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    (Original post by COMMUNIST)
    Okay. When you are GIVEN a formula which contains a square root, you use what has been stated. In this case the positive square root is implied as the equation is positive.

    When YOU take a square root of something, then you consider both plus and minus.

    Depends on what this particular question is asking though.

    thanks that makes a lot of sense
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    (Original post by bonbon)
    but sometimes we do consider both roots...
    It is as simple as this. When we write "f(x)", for some function f, we want this answer to be "well-defined" - a fairly specific term for a very simple concept, i.e. we don't want to get different answers when we feed in the same x. So, for example, the function f sending x to x^2 is well-defined: when we input 4, we very definitely always get 16, and don't ever get anything else. The function cos is well-defined: when we input 3pi, we get -1, always, no question. Square rooting is more difficult, so by convention, we always take the positive square root*. Because we don't want to input 16 and sometimes get 4 but sometimes get -4. Similarly, cos-1 (otherwise known as arccos) is defined to always give you a value between 0 and pi. So, even though cos(3pi) = -1, cos-1(-1) = pi; likewise, (-4)^2 = 16, but sqrt(16) = 4.

    Sometimes, however, we want to solve equations looking like x^2 = 16. Simple; x = 4 is a solution, and since (-1)^2 = 1, x = -4 is another solution. We haven't "taken positive and negative square roots" (though it's sometimes referred to as that); we've taken the square root, and then noticed that giving it a minus sign also works.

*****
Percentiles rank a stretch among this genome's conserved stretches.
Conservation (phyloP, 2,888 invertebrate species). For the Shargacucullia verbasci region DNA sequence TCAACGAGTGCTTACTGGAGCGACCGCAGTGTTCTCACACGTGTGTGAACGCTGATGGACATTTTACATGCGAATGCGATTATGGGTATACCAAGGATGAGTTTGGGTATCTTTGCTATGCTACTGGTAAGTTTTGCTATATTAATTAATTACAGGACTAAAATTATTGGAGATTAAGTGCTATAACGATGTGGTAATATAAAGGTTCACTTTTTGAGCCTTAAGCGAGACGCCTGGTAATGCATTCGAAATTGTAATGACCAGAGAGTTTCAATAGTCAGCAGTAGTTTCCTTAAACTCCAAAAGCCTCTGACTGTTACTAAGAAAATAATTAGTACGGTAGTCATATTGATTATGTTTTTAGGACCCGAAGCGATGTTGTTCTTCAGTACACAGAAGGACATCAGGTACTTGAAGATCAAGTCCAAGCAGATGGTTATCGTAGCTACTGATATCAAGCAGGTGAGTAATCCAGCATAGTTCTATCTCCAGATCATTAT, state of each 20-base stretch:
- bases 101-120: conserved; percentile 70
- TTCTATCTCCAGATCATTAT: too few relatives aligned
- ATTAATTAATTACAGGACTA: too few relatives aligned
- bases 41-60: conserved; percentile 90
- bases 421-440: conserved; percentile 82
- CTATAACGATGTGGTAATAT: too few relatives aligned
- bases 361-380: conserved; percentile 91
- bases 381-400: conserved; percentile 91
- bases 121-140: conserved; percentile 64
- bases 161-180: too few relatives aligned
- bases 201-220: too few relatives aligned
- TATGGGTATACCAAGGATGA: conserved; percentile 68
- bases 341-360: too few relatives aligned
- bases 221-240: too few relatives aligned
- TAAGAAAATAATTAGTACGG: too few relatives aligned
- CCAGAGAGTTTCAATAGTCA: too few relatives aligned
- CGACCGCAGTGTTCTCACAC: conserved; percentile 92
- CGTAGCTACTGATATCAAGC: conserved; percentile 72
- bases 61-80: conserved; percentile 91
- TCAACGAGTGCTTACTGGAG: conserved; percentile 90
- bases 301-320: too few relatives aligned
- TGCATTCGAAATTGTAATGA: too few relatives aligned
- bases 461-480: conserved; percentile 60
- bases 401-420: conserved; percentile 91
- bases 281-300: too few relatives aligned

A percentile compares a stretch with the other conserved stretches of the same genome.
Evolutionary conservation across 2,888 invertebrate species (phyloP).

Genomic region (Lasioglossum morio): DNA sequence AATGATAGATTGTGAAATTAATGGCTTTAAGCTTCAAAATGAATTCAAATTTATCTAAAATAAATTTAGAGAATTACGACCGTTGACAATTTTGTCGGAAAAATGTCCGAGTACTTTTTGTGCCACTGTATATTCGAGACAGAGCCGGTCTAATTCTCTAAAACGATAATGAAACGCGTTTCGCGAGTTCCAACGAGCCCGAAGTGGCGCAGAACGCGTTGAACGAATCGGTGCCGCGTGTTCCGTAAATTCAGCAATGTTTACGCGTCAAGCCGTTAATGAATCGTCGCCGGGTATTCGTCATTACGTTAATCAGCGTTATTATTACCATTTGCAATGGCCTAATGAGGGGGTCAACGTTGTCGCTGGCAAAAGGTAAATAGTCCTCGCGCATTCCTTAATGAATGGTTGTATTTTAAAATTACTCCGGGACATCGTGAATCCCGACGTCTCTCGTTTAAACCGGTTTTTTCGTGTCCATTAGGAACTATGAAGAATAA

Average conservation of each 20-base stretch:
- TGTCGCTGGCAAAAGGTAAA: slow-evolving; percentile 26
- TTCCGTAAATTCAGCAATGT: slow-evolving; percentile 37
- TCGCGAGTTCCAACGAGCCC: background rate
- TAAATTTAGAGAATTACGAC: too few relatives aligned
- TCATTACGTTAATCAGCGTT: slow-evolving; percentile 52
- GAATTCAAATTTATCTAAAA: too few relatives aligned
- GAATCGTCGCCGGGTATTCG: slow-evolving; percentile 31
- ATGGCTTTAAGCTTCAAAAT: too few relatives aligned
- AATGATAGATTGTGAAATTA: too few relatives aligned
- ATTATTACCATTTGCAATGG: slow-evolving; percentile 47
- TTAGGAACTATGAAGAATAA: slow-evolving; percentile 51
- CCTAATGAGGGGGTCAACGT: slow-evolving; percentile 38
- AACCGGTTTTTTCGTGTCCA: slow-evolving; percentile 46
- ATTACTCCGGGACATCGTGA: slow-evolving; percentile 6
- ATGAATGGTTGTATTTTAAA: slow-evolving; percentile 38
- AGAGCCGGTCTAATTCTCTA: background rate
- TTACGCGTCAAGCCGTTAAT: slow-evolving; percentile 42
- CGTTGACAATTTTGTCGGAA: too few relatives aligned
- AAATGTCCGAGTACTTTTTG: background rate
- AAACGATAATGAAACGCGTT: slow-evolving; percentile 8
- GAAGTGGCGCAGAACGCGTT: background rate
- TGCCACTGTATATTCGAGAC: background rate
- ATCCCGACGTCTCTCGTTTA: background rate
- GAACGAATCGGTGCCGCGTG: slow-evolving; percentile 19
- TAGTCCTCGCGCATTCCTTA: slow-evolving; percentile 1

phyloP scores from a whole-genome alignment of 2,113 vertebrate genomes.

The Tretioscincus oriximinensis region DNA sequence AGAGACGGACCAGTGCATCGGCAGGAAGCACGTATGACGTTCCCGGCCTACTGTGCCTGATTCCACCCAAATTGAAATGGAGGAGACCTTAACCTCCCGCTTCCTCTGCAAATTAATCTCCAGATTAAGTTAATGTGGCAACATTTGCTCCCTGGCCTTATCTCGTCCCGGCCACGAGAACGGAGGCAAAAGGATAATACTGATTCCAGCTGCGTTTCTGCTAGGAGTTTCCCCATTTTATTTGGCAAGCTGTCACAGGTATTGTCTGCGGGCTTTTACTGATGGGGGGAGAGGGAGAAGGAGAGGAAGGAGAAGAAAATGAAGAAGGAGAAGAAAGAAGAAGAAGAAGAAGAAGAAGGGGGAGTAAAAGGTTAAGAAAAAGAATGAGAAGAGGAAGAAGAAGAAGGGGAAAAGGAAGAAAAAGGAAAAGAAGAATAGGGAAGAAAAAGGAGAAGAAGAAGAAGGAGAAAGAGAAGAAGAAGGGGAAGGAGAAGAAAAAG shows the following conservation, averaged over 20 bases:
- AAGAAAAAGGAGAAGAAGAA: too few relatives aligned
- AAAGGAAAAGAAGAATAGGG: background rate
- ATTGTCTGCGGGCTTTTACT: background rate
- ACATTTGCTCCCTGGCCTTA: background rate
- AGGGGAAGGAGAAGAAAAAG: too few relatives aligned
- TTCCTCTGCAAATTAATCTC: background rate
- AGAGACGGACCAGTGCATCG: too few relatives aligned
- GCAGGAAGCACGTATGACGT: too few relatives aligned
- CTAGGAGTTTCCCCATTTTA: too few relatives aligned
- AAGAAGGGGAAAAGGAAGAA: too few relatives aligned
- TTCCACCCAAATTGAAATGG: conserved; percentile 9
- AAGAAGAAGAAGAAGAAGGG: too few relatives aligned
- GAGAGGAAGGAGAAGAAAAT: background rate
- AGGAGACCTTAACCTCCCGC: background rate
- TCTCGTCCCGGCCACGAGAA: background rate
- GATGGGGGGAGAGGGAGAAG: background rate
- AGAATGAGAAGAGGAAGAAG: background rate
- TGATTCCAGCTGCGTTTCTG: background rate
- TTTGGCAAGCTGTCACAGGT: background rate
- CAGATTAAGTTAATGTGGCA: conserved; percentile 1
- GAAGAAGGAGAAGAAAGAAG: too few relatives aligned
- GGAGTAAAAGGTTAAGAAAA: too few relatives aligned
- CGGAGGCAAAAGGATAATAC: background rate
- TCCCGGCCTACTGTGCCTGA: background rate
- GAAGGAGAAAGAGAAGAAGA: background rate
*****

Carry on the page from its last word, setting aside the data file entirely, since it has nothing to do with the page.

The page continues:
* so long as 'positive' makes sense - so we always do this when working with real numbers, but it's not so obvious with complex numbers; is -1+i 'positive' or 'negative'?
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    (Original post by ParadigmShift)
    When I saw the title of this thread I thought it read "Square Robots". Upon clicking, I was disappointed. :sigh:
    When I saw the title of the thread I thought I was being summoned. :mmm:
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    (Original post by bonbon)
    thanks that makes a lot of sense
    Makes sense, but sadly isn't terribly accurate.
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    (Original post by generalebriety)
    It is as simple as this. When we write "f(x)", for some function f, we want this answer to be "well-defined" - a fairly specific term for a very simple concept, i.e. we don't want to get different answers when we feed in the same x. So, for example, the function f sending x to x^2 is well-defined: when we input 4, we very definitely always get 16, and don't ever get anything else. The function cos is well-defined: when we input 3pi, we get -1, always, no question. Square rooting is more difficult, so by convention, we always take the positive square root*. Because we don't want to input 16 and sometimes get 4 but sometimes get -4. Similarly, cos-1 (otherwise known as arccos) is defined to always give you a value between 0 and pi. So, even though cos(3pi) = -1, cos-1(-1) = pi; likewise, (-4)^2 = 16, but sqrt(16) = 4.

    Sometimes, however, we want to solve equations looking like x^2 = 16. Simple; x = 4 is a solution, and since (-1)^2 = 1, x = -4 is another solution. We haven't "taken positive and negative square roots" (though it's sometimes referred to as that); we've taken the square root, and then noticed that giving it a minus sign also works.

    * so long as 'positive' makes sense - so we always do this when working with real numbers, but it's not so obvious with complex numbers; is -1+i 'positive' or 'negative'?


    thanks